Roots restaurant, home for lunchtime

Honourable mention must also go to Nachyo Momma’s, the beachside restaurant next to Palmar, for a near-historic final evening meal at a very reasonable $90 for three of us including incredible ceviche, probably the best I’ve had in South/Central America, a main course of fish, dessert, cocktails, the whole shebang. A fitting way to end…

And that was pretty much it for my amazing 5 night sojourn on Isla Bastimentos. Final tab paid at Palmar, at a scarcely-believable $230 for 5 nights of accommodation, food, booze and merriment. Absolutely would go back, although in future I’ll leave the beach part of the holiday to the end since, once you’ve been in such an incredible place, the rainy mainland struggles to measure up! Just time to get back to Isla Colon on the free shuttle boat. Next stop: Boquete. 


Getting in, getting out, staying safe

Just fly there from Panama City. Honestly, it’s not worth the alternative 12hrs on a bus, then faffing around getting a boat from Almirante to Bocas. The only exception I’d raise to this rule is if you are coming south from Costa Rica. Maybe- There are regular bus connections between San Juan and Almirante, and also some flights.

If you’re going to the south of Panama then there are occasional Bocas-David flights but the most common route is by bus.. Be warned, it’s a hilly, winding road!

Also worthy of note is that Copa Airlines flies from Bocas to Tocumen airport (PTY)- Panama’s main international hub, NOT Albrook Airport that I went from. Remember to leave lots of time for onward connections but this is a good easy option to avoid changing airports if time is tight, or you want to get straight to the beach. PTY’s not really an airport to hang around for ages in, although this may well change since a huge new terminal is currently well under construction.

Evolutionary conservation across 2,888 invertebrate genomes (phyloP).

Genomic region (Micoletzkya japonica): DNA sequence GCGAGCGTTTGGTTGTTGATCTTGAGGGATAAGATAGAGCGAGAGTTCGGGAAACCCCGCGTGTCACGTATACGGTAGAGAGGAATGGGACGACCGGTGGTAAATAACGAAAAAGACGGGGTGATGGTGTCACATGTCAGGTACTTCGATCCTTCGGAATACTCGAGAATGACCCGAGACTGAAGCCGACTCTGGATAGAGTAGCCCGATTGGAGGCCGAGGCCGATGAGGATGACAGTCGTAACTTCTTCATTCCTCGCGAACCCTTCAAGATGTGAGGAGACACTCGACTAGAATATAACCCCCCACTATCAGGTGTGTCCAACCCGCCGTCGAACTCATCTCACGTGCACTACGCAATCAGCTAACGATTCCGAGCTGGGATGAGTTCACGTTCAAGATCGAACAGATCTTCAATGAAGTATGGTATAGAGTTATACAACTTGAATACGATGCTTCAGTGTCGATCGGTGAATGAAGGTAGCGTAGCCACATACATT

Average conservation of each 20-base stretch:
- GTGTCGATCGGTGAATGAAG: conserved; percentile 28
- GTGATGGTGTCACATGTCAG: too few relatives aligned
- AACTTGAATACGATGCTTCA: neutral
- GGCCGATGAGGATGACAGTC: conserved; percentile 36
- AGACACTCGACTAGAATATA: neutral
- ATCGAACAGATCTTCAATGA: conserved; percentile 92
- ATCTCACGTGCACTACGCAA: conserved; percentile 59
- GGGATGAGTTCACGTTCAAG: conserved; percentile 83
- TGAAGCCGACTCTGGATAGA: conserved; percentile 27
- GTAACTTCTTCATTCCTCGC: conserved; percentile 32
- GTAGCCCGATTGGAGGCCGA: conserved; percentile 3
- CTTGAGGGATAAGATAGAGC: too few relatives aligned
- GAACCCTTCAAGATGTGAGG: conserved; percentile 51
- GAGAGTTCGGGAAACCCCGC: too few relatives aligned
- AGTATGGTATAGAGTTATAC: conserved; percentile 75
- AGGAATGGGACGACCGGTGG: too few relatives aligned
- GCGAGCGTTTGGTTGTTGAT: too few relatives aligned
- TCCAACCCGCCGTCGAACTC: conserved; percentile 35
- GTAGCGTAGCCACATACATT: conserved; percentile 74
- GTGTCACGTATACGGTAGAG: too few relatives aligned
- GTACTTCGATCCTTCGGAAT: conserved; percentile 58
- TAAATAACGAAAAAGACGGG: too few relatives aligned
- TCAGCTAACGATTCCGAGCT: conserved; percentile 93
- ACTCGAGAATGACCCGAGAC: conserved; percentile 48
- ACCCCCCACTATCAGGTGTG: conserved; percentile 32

It’s worth bringing a decent amount of cash to the islands. Not everywhere takes cards, and the places that do tend to load the bill by 5-10%, no biggie but after a slightly awkward time on some Galapagos islands sans cash I tend to prefer the risk of a couple of hundred well-hidden dollars than running out of money.

Stay safe- Bad stuff can happen anywhere, however the paths on Bastimentos Island, particularly in high season, are not considered safe to walk alone. A tourist was murdered earlier this year on the path near Wizard Beach. The islands do feature in major drug smuggling routes and there is definite potential for encountering bad people in remote parts. Alert not alarmed!